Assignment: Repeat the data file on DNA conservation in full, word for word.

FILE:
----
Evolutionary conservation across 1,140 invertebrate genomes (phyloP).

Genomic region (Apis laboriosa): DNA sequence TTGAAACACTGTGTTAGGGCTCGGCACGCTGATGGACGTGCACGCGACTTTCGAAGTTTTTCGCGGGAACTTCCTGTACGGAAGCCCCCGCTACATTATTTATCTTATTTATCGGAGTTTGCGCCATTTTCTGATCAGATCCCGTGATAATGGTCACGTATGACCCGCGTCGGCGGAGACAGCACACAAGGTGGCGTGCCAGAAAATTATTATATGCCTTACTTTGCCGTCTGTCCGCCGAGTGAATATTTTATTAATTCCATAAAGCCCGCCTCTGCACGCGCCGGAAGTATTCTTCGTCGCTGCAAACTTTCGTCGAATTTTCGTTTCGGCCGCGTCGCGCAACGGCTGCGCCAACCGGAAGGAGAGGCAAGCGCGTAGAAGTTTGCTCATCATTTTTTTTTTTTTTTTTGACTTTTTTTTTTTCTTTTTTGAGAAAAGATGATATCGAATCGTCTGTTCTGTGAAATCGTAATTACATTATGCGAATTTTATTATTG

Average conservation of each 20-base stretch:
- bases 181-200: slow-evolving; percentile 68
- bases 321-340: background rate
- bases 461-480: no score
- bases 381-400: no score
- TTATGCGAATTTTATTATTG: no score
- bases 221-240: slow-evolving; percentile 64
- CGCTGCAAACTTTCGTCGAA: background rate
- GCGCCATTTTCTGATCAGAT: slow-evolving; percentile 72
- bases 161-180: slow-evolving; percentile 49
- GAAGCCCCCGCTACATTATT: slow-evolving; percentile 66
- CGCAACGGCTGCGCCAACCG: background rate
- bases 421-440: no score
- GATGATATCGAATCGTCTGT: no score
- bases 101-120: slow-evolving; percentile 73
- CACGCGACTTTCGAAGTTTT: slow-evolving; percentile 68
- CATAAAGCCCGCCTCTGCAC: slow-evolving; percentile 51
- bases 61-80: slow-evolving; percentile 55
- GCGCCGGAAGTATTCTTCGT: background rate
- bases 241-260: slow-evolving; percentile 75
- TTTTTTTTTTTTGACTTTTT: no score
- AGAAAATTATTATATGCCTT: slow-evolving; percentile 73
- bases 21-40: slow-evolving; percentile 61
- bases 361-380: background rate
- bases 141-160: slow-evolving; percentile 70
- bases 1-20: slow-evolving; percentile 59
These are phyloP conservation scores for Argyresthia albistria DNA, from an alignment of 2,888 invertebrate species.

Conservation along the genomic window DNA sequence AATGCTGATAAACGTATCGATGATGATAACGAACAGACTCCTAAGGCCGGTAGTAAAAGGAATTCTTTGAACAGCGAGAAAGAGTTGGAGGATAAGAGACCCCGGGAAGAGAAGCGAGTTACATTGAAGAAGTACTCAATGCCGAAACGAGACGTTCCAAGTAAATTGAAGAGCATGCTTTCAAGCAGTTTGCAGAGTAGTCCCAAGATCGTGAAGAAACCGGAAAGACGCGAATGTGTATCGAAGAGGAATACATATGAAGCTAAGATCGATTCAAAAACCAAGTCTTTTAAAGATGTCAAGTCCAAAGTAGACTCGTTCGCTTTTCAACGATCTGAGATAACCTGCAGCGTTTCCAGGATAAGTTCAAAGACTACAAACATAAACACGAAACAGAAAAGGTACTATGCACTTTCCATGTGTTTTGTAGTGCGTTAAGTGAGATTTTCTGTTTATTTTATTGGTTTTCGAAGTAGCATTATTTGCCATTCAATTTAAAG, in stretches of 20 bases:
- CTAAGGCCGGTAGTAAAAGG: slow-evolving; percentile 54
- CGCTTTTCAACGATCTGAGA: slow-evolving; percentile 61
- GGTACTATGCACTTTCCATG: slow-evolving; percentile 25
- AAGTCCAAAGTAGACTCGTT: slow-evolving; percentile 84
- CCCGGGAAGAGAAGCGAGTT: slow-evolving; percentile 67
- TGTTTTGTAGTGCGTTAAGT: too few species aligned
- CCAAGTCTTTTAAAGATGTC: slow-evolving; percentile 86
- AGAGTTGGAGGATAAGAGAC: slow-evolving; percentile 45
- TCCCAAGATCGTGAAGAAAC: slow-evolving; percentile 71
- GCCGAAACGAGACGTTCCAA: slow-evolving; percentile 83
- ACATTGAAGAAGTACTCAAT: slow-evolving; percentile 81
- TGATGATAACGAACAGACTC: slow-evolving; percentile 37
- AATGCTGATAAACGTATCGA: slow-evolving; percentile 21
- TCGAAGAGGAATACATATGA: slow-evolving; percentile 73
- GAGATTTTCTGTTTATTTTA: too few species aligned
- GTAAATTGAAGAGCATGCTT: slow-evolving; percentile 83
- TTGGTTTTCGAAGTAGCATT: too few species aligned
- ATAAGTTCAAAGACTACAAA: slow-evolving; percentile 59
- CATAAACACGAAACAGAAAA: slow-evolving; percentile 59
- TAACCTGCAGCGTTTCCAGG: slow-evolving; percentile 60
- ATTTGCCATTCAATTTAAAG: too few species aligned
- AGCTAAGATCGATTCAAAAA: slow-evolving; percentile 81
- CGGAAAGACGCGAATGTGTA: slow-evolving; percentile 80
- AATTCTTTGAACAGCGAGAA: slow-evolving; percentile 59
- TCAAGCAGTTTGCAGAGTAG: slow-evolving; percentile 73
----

Evolutionary conservation across 1,140 invertebrate genomes (phyloP).

Genomic region (Apis laboriosa): DNA sequence TTGAAACACTGTGTTAGGGCTCGGCACGCTGATGGACGTGCACGCGACTTTCGAAGTTTTTCGCGGGAACTTCCTGTACGGAAGCCCCCGCTACATTATTTATCTTATTTATCGGAGTTTGCGCCATTTTCTGATCAGATCCCGTGATAATGGTCACGTATGACCCGCGTCGGCGGAGACAGCACACAAGGTGGCGTGCCAGAAAATTATTATATGCCTTACTTTGCCGTCTGTCCGCCGAGTGAATATTTTATTAATTCCATAAAGCCCGCCTCTGCACGCGCCGGAAGTATTCTTCGTCGCTGCAAACTTTCGTCGAATTTTCGTTTCGGCCGCGTCGCGCAACGGCTGCGCCAACCGGAAGGAGAGGCAAGCGCGTAGAAGTTTGCTCATCATTTTTTTTTTTTTTTTTGACTTTTTTTTTTTCTTTTTTGAGAAAAGATGATATCGAATCGTCTGTTCTGTGAAATCGTAATTACATTATGCGAATTTTATTATTG

Average conservation of each 20-base stretch:
- bases 181-200: slow-evolving; percentile 68
- bases 321-340: background rate
- bases 461-480: no score
- bases 381-400: no score
- TTATGCGAATTTTATTATTG: no score
- bases 221-240: slow-evolving; percentile 64
- CGCTGCAAACTTTCGTCGAA: background rate
- GCGCCATTTTCTGATCAGAT: slow-evolving; percentile 72
- bases 161-180: slow-evolving; percentile 49
- GAAGCCCCCGCTACATTATT: slow-evolving; percentile 66
- CGCAACGGCTGCGCCAACCG: background rate
- bases 421-440: no score
- GATGATATCGAATCGTCTGT: no score
- bases 101-120: slow-evolving; percentile 73
- CACGCGACTTTCGAAGTTTT: slow-evolving; percentile 68
- CATAAAGCCCGCCTCTGCAC: slow-evolving; percentile 51
- bases 61-80: slow-evolving; percentile 55
- GCGCCGGAAGTATTCTTCGT: background rate
- bases 241-260: slow-evolving; percentile 75
- TTTTTTTTTTTTGACTTTTT: no score
- AGAAAATTATTATATGCCTT: slow-evolving; percentile 73
- bases 21-40: slow-evolving; percentile 61
- bases 361-380: background rate
- bases 141-160: slow-evolving; percentile 70
- bases 1-20: slow-evolving; percentile 59
These are phyloP conservation scores for Argyresthia albistria DNA, from an alignment of 2,888 invertebrate species.

Conservation along the genomic window DNA sequence AATGCTGATAAACGTATCGATGATGATAACGAACAGACTCCTAAGGCCGGTAGTAAAAGGAATTCTTTGAACAGCGAGAAAGAGTTGGAGGATAAGAGACCCCGGGAAGAGAAGCGAGTTACATTGAAGAAGTACTCAATGCCGAAACGAGACGTTCCAAGTAAATTGAAGAGCATGCTTTCAAGCAGTTTGCAGAGTAGTCCCAAGATCGTGAAGAAACCGGAAAGACGCGAATGTGTATCGAAGAGGAATACATATGAAGCTAAGATCGATTCAAAAACCAAGTCTTTTAAAGATGTCAAGTCCAAAGTAGACTCGTTCGCTTTTCAACGATCTGAGATAACCTGCAGCGTTTCCAGGATAAGTTCAAAGACTACAAACATAAACACGAAACAGAAAAGGTACTATGCACTTTCCATGTGTTTTGTAGTGCGTTAAGTGAGATTTTCTGTTTATTTTATTGGTTTTCGAAGTAGCATTATTTGCCATTCAATTTAAAG, in stretches of 20 bases:
- CTAAGGCCGGTAGTAAAAGG: slow-evolving; percentile 54
- CGCTTTTCAACGATCTGAGA: slow-evolving; percentile 61
- GGTACTATGCACTTTCCATG: slow-evolving; percentile 25
- AAGTCCAAAGTAGACTCGTT: slow-evolving; percentile 84
- CCCGGGAAGAGAAGCGAGTT: slow-evolving; percentile 67
- TGTTTTGTAGTGCGTTAAGT: too few species aligned
- CCAAGTCTTTTAAAGATGTC: slow-evolving; percentile 86
- AGAGTTGGAGGATAAGAGAC: slow-evolving; percentile 45
- TCCCAAGATCGTGAAGAAAC: slow-evolving; percentile 71
- GCCGAAACGAGACGTTCCAA: slow-evolving; percentile 83
- ACATTGAAGAAGTACTCAAT: slow-evolving; percentile 81
- TGATGATAACGAACAGACTC: slow-evolving; percentile 37
- AATGCTGATAAACGTATCGA: slow-evolving; percentile 21
- TCGAAGAGGAATACATATGA: slow-evolving; percentile 73
- GAGATTTTCTGTTTATTTTA: too few species aligned
- GTAAATTGAAGAGCATGCTT: slow-evolving; percentile 83
- TTGGTTTTCGAAGTAGCATT: too few species aligned
- ATAAGTTCAAAGACTACAAA: slow-evolving; percentile 59
- CATAAACACGAAACAGAAAA: slow-evolving; percentile 59
- TAACCTGCAGCGTTTCCAGG: slow-evolving; percentile 60
- ATTTGCCATTCAATTTAAAG: too few species aligned
- AGCTAAGATCGATTCAAAAA: slow-evolving; percentile 81
- CGGAAAGACGCGAATGTGTA: slow-evolving; percentile 80
- AATTCTTTGAACAGCGAGAA: slow-evolving; percentile 59
- TCAAGCAGTTTGCAGAGTAG: slow-evolving; percentile 73